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Eisenbaum, Antoni

(1791–1852), director of the Warsaw Rabbinical School and leader of the radical integrationist movement in the Kingdom of Poland. Born in Warsaw, Antoni Eisenbaum was orphaned at an early age and received an incomplete secular secondary education. As a young man he was fluent in Polish, German, English, French, and Italian but never mastered Hebrew. He first earned his living as a private teacher and bookkeeper.

From as early as 1818, Eisenbaum worked as an interpreter for the secret military police. He began his public career in 1822 with a series of articles in the Polish press, urging reforms of the kahal (the self-governing Jewish community), the rabbinate, and traditional elementary education. He soon acquired government support for a periodical for Jews and in 1823–1824 published 44 issues of Dostrzegacz Nadwiślański (Observer at the Vistula; also issued in German in Hebrew characters as Der Beobakhter an der Vayksel), the first Jewish periodical in Poland. Eisenbaum was its editor and the author of the majority of its articles, as he failed to secure the collaboration of Polish maskilim. The periodical failed after 10 months.

Eisenbaum remained a close collaborator for the government. In 1826, he was appointed guardian of the boarding school and manager of the government-sponsored Rabbinical School in Warsaw. Under his influence, the school became a secular Jewish secondary school with a strongly pro-Polish curriculum. Arrested during the insurrection of 1830–1831 on charges of spying for Russia, Eisenbaum was soon released and joined Polish auxiliary military formations. After the defeat of the rebellion, his pro-Polish sympathies were the subject of police investigation, but the support he enjoyed in government circles saved him from prosecution.

In the rabbinical school, Eisenbaum created a library, a chemistry laboratory, and a synagogue with a choir, where he introduced reformed rites. He was an active member of the council of the Daniłowiczowska Street synagogue (the so-called German synagogue), which in 1852 succeeded in gaining independence from the Jewish community board.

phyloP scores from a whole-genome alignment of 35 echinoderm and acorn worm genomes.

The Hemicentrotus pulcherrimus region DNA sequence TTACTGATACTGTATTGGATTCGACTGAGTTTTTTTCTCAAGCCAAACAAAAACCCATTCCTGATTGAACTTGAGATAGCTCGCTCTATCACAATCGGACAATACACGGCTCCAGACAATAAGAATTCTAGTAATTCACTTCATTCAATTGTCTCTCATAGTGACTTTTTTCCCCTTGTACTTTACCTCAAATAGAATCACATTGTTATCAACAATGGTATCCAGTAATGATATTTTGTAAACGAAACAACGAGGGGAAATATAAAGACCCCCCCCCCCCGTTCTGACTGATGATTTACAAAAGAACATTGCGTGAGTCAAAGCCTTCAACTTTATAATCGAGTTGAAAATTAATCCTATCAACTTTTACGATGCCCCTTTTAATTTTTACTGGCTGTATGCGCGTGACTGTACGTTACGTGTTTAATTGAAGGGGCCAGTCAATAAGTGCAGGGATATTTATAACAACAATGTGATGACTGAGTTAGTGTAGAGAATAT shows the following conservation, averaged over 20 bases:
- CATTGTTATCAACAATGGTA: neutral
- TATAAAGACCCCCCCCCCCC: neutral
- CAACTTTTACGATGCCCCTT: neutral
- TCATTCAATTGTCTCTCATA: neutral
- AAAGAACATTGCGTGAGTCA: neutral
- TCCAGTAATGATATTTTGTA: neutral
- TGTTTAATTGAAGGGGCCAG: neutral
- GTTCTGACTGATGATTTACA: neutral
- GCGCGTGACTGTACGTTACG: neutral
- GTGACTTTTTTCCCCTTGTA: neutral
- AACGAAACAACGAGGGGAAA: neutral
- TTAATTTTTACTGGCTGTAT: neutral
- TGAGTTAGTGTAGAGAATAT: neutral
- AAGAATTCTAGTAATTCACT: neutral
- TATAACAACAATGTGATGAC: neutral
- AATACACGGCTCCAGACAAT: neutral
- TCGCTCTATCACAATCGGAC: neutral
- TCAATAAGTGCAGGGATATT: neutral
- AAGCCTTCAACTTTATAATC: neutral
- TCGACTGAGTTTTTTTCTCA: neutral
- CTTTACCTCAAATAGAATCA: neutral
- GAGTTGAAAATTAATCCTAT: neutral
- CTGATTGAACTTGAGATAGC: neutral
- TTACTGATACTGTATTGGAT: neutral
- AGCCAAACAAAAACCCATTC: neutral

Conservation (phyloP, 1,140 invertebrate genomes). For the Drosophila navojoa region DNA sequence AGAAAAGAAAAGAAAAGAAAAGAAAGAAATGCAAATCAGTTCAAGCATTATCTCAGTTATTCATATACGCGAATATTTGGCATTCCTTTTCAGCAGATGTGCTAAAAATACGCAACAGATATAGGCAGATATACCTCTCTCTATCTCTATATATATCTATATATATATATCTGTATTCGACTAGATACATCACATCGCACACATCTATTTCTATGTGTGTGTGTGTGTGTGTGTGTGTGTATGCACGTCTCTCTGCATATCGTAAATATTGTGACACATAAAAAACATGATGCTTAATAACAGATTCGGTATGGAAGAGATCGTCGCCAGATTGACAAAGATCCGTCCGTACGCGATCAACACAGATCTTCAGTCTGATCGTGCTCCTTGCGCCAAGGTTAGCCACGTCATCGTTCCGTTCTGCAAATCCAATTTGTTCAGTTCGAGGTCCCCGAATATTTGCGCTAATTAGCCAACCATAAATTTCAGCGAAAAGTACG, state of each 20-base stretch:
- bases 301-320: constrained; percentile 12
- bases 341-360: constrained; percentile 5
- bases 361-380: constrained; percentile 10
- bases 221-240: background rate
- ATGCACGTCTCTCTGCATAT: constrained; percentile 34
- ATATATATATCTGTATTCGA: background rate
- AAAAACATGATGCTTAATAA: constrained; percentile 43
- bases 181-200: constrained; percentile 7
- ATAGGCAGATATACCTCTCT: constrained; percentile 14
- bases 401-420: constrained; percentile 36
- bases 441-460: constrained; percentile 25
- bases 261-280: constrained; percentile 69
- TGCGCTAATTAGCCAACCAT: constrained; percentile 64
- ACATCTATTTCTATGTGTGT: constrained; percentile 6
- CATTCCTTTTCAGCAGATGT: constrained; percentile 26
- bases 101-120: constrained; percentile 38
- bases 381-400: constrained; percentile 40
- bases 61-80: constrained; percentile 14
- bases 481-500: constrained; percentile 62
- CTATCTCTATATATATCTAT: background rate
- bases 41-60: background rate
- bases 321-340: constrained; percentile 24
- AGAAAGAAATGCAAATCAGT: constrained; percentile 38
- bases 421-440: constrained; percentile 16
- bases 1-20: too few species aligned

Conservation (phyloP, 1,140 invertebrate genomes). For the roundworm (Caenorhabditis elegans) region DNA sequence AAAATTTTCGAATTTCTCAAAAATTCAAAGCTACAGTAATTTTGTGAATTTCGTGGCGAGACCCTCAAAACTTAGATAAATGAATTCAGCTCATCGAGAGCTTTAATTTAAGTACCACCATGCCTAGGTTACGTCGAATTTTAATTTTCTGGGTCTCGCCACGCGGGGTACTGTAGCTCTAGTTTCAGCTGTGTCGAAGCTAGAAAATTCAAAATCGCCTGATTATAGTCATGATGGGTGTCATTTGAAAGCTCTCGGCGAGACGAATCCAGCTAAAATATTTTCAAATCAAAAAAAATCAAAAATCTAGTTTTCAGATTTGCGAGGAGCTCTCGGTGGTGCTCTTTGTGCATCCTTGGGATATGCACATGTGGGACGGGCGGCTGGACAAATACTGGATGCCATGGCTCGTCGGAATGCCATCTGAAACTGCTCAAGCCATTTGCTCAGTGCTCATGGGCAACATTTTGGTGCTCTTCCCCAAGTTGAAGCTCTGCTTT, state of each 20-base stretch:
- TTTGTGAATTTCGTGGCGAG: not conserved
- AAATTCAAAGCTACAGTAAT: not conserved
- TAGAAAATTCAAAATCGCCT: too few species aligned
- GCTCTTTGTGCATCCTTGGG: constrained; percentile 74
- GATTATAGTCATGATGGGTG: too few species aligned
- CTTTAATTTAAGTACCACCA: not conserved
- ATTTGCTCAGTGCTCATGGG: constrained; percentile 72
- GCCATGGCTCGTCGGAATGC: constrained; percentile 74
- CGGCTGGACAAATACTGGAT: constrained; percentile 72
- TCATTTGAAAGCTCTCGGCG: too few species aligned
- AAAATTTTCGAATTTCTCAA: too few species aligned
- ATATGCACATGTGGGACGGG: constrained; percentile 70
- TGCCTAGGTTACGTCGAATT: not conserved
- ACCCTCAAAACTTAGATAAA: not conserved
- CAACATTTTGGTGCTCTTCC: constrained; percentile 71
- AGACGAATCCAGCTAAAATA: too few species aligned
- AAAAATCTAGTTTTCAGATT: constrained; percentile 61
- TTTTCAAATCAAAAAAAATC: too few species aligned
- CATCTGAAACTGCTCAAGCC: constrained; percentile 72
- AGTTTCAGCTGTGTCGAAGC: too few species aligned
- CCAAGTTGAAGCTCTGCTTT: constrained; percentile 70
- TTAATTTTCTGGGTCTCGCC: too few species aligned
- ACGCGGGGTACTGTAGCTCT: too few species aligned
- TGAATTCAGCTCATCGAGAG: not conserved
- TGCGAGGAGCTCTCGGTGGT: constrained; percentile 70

Although Eisenbaum was a skillful journalist, little of his work has survived and his only lengthy text, a memorandum to Alexander I, “Essais sur l’état des juifs en Pologne et les moyens de les utiliser” (Essay on the State of Jews in Poland and a Means of Making Them Useful; 1823) is lost. Eisenbaum was a typical post-Haskalah advocate of emancipation and profound integration. He was the first and for many years the only “progressive” Jew in Poland who openly broke with Moses Mendelssohn’s legacy. His conflict with the community of Warsaw maskilim resulted from his aspirations for radical religious reform and, later, from his openly demonstrated religious indifference. Nevertheless, Eisenbaum had the support of some of Warsaw’s Jewish bourgeoisie and the government, and was able to significantly influence the ideological profile of his rabbinical school and its graduates. Through them, he had an effect on the pro-Polish ideology of the integration faction during the second half of the nineteenth century.

Suggested Reading

“Antoni Eisenbaum,” Izraelita 12 (1877): 205–207; Raphael Mahler, Hasidism and the Jewish Enlightenment: Their Confrontation in Galicia and Poland in the First Half of the Nineteenth Century, trans. Eugene Orenstein, Aaron Klein, and Jenny Machlowitz Klein (Philadelphia, 1985), pp. 219–220; Jacob Shatzky, Geshikhte fun yidn in Varshe, vols. 1–2 (New York, 1947–1948).



Translated from Polish by Bartek Madejski